From Resettlement to Revolution: The Comuneros of Peru Thursday, March 26, 3:20-4:40 TIL-246 Livingston Campus (Rutgers University)
In the sixteenth century, indigenous Andeans in the Viceroyalty of Peru were forcibly removed from their villages by Spanish colonizers and resettled in planned, self-governing towns. Rather than conforming to Spanish cultural and political norms, indigenous Andeans adopted and gradually refashioned the religious practices dedicated to Christian saints and the civil institutions imposed on them, in the process producing a new kind of civil society that merged their traditional understanding of collective life (the ayllu) with the Spanish notion of the común to demand participatory democracy. This hybrid concept of self-rule spurred the indigenous rebellions that erupted across the Andes against Spanish rulers and native hereditary nobility. Re-examining the era of the Great Rebellion through the letters and documents of the Andean people themselves, while eschewing a focus on well-known leaders such as Tupac Amaru, this presentation examines the community-based democracy that played a central role in the Age of Atlantic Revolutions and continues to galvanize indigenous movements in Bolivia today.
Sarah Elizabeth Penry, Assistant Professor of History and Latin American and Latinx Studies, Fordham University
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On Monday, February 10, 2020, Fordham’s History Department hosted its annual History Day celebration. The event brought together some fascinating research from Fordham undergraduate and graduate students and Fordham faculty. The day’s keynote speaker was Prof. Amanda Armstrong. Below is just a snippet of the fascinating work and images we heard from our participants. You will hear from Brian Chen, Hannah Gonzalez, Grace Campagna, Emma Budd, Christian Decker, and Kelli Finn.
Brian Chen discussed Henry Kissinger’s diplomacy during the South Asia Crisis of 1971. He argued that given the geopolitical constraints of the Cold War and the limits of U.S. influence in the region, his response to the genocide in East Pakistan was not unreasonable. Kissinger’s policy of “quiet diplomacy” improved the prospects of peace between the United States and the Communist world, while also providing necessary humanitarian relief to the Bengali people.
Hannah Gonzalez’s paper, “Natives, Naturalists, and Negotiated Access: William Bartram’s Navigation of the Eighteenth-Century Southeast,” examined how the naturalist William Bartram negotiated access to native territories and knowledge while constrained by colonial politics and a climate of cross-cultural hostilities. This navigation of the Southeast involved the utilization of imperial and colonial structures, from treaties to white traders. As recorded in Travels, Bartram’s journey demonstrates how naturalists negotiated the cultural landscape on levels beyond the scientific.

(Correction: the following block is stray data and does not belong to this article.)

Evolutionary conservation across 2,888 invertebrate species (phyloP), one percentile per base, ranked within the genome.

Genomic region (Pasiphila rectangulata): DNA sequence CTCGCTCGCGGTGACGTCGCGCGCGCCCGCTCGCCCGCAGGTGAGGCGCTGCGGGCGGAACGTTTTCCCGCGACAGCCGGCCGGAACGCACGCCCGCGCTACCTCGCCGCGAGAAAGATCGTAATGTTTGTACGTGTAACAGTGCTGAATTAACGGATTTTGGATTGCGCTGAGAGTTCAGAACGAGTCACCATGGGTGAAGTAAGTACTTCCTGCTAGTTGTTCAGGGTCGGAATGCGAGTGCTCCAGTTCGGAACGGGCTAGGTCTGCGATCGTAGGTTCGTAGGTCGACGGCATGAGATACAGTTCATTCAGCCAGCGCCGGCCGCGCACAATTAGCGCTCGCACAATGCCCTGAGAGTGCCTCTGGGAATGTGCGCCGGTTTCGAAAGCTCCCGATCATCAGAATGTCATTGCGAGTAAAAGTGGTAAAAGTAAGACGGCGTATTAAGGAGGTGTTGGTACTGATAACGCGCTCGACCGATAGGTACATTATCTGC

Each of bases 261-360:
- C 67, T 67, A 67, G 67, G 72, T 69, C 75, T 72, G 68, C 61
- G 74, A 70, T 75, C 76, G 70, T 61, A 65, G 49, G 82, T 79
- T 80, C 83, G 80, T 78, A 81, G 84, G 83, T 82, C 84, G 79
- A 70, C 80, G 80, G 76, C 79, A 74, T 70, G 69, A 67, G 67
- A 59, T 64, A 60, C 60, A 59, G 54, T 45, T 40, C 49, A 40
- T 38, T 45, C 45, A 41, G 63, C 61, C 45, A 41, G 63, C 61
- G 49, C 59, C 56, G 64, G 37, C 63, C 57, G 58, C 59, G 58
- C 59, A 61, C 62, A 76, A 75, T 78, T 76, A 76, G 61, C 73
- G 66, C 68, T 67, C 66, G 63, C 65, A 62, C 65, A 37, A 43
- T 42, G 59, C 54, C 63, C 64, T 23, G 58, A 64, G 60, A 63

You can follow her on Twitter @hannahegonzalez.
Grace Campagna’s presentation, “The Quern: The Biography of a Medieval Object,” traced the lifecycle of an artifact, including its production, operation, and repurposing, using both historical and archaeological methods. The quernstones that archaeologists discovered in the Thames river came from a quarry in Germany in order to undergo the final stages of manufacturing in a London workshop. The presentation examined how communities assign value to everyday items and addressed the challenges of analyzing objects for which there are few primary sources. You can access the full link to her article here: https://medievallondon.ace.fordham.edu/exhibits/show/medieval-london-objects-3/quern
Emma Budd’s presentation analyzed intersecting power dynamics in colonization, humanitarian intervention, and sexual assault. Through the lens of the Algerian War of Independence, she argued that the three aforementioned phenomena are intrinsically connected by their roots in a desire for power without concern for humanity.
Christian Decker’s presentation talked about Polish immigrant networking from 1900 to 1945. It included discussion of family and labor networks, religious networks, all the way up to the formation of the Polish American Congress.
You can follow Christian Decker on Twitter @PCGamingFanatic